Severe and violent were the sufferings of ungodly Pharaoh and his Egyptians. And how much misfortune, oppression and grief did not the Jews have to bear in the desert and afterward in the land of Canaan, until, finally, the Assyrian wasted the ten tribes, and, some time after, even Judah's tribe was flung into the whirlpool of woes and the entire land conquered by the Babylonians! But it is not necessary to cite many instances. Each one need merely think of what he himself has seen and experienced in his own case and in that of others. It is, therefore, impossible that punishment, distress, wretchedness and tribulation should finally fail to follow where God is not feared and where His Word and will are resisted.

But from the case of Simon here we must learn to make a difference between the holy cross and the well-deserved punishment and misery of the

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wicked. No wonder if the knave fares badly; for he rushes to his doom with open eyes. If the thief would stop his stealing he would, no doubt, remain secure against the gallows and the hangman. As for men and women, if they would refrain from debauchery, they might enjoy wealth, honor and health. But since they do not desist, but continue in sin, God punishes them with poverty, disgrace, disease, or other misfortunes. These wicked ones wish nothing else and nothing better; for by their sin and impenitent lives they themselves furnish the cause for their misery and distress; they urge God, who would delight in being nierciful and in giving them all good things, yea, they compel Him to make His anger burn at once, to heap destruction on them and to stem the tide of sin. Peter therefore says, 1 Pet. 4, 15: “But let none of you suffer as a murderer, or as a thief, or as an evil-doer, or as a busybody in other men’s matters.” Ile thus makes this distinction, that not all suffering is to be called a "cross;" for that which the wicked suffer is not their cross, but their punishment and merited reward; while that which Christians suffer, like Simon here, is called and is in reality a "cross," because it is not merited, but the fault of others. If Simon had not just happened to meet the Lord Jesus, he would have been let alone; but he has to suffer for it that he came where Christ was being led to the crucifixion.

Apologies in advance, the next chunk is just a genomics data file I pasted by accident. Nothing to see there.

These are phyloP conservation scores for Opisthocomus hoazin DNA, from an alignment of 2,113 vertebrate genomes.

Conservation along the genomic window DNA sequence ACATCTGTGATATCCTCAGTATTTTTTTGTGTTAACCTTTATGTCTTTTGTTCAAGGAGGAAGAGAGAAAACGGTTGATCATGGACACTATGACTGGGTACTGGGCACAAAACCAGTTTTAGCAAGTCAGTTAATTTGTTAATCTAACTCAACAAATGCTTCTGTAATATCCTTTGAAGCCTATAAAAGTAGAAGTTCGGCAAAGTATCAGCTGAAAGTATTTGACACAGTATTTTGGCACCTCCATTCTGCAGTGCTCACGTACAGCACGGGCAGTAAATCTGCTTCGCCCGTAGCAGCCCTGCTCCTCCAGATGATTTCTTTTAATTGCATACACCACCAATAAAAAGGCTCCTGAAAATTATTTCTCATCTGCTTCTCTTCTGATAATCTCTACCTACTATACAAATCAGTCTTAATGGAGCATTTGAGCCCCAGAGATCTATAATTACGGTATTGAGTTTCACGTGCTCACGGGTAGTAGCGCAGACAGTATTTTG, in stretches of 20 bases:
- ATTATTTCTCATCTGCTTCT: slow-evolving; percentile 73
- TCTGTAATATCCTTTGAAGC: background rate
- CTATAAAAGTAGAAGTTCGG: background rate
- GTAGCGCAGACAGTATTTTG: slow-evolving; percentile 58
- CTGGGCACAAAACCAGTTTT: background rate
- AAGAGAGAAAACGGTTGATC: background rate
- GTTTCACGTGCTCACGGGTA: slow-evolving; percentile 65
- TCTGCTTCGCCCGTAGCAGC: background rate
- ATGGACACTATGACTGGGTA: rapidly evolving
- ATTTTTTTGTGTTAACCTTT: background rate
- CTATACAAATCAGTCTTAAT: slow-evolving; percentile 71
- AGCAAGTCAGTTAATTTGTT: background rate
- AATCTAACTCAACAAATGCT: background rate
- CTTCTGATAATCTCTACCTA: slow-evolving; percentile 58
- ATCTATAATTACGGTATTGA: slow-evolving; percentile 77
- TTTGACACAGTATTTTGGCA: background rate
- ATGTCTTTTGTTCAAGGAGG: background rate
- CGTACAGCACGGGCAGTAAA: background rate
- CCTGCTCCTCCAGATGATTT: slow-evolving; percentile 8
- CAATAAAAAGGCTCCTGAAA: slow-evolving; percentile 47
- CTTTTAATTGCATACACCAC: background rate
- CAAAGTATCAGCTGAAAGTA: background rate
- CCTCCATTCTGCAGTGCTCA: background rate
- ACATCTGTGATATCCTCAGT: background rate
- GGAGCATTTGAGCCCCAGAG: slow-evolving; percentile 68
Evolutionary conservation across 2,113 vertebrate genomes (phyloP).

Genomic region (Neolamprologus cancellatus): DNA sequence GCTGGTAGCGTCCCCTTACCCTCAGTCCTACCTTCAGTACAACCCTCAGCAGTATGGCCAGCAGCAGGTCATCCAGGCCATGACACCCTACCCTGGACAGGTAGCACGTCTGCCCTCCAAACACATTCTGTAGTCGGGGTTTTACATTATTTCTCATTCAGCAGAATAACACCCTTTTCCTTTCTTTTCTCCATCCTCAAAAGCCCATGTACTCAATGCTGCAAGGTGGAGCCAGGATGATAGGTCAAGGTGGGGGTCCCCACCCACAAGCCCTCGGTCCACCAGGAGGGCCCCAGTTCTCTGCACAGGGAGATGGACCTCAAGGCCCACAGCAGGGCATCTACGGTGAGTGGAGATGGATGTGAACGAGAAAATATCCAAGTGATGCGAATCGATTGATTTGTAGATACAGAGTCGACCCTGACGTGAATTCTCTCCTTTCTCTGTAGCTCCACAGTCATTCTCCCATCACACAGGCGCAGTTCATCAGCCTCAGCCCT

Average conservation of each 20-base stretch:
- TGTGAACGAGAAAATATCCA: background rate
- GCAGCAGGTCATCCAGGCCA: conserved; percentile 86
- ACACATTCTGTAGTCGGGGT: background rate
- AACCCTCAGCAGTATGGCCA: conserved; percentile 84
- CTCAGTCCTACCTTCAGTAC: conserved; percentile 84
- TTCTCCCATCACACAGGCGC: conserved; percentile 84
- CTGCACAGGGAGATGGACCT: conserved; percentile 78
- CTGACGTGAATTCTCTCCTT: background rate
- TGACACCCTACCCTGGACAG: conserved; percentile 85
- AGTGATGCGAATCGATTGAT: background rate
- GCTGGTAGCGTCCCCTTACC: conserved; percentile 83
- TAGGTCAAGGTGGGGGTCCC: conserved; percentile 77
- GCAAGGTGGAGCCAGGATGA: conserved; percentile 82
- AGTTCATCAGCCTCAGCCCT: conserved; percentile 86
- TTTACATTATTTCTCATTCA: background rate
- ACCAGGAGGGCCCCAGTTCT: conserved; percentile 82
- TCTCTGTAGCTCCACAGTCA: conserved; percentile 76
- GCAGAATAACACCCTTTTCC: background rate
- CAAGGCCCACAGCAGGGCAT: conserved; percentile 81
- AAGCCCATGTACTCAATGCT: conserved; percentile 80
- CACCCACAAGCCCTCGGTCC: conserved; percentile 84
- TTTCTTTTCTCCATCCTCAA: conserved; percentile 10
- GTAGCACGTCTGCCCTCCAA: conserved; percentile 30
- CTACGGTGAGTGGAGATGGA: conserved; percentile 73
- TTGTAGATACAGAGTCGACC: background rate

In this way all Christians should suffer and bear the cross; even as Peter says: Not "suffer as a murderer, or as a thief, ... yet ... as a Christian," that is, for the sake of the Lord Jesus and His

Word and confession. All Christians acknowledge themselves to be poor sinners, and know that through sin they have deserved all the calamities God sends upon them on earth, and many more. They are, indeed, the only ones who acknowledge their short-comings, weakness and transgressions ; for sin's peculiar punishment is eternal death, and not this or that particular temporal misfortune. Nevertheless, their suffering is not the punishment for sin, but the real and holy "cross.” His being a sinner and his stumbling and falling occasionally, is not the reason why the Christian is hated by the evil adversary and the world. No, both the devil and the world could well tolerate that, and would be satisfied with the Christian as far as that is concerned. But the Christian holds to the Word and has faith; he put his hope in Christ, the Son of God, and is comforted in His death and resurrection; he fears God and tries to live according to His will; he labors hard, by means of his confession, to persuade others to believe and to come to the knowledge of Christ. This it is that neither the devil nor his tender bride, the world, can endure; this it is that makes Satan rage so terribly against all Christians; this it is that makes him always pursue them, afflicting their bodies with disease and sometimes their property with loss by storms, or hail, or fire, as it was the case with Job. (Job 1.) And sometimes he troubles them with great secret torments of conscience, such as melancholy, sadness, fear, trembling, doubts, dread of death, and like fiery darts of the devil, about which the Psalms lament so much. Of this kind was the temptation of Paul which he mentions 2 Cor. 12: “There was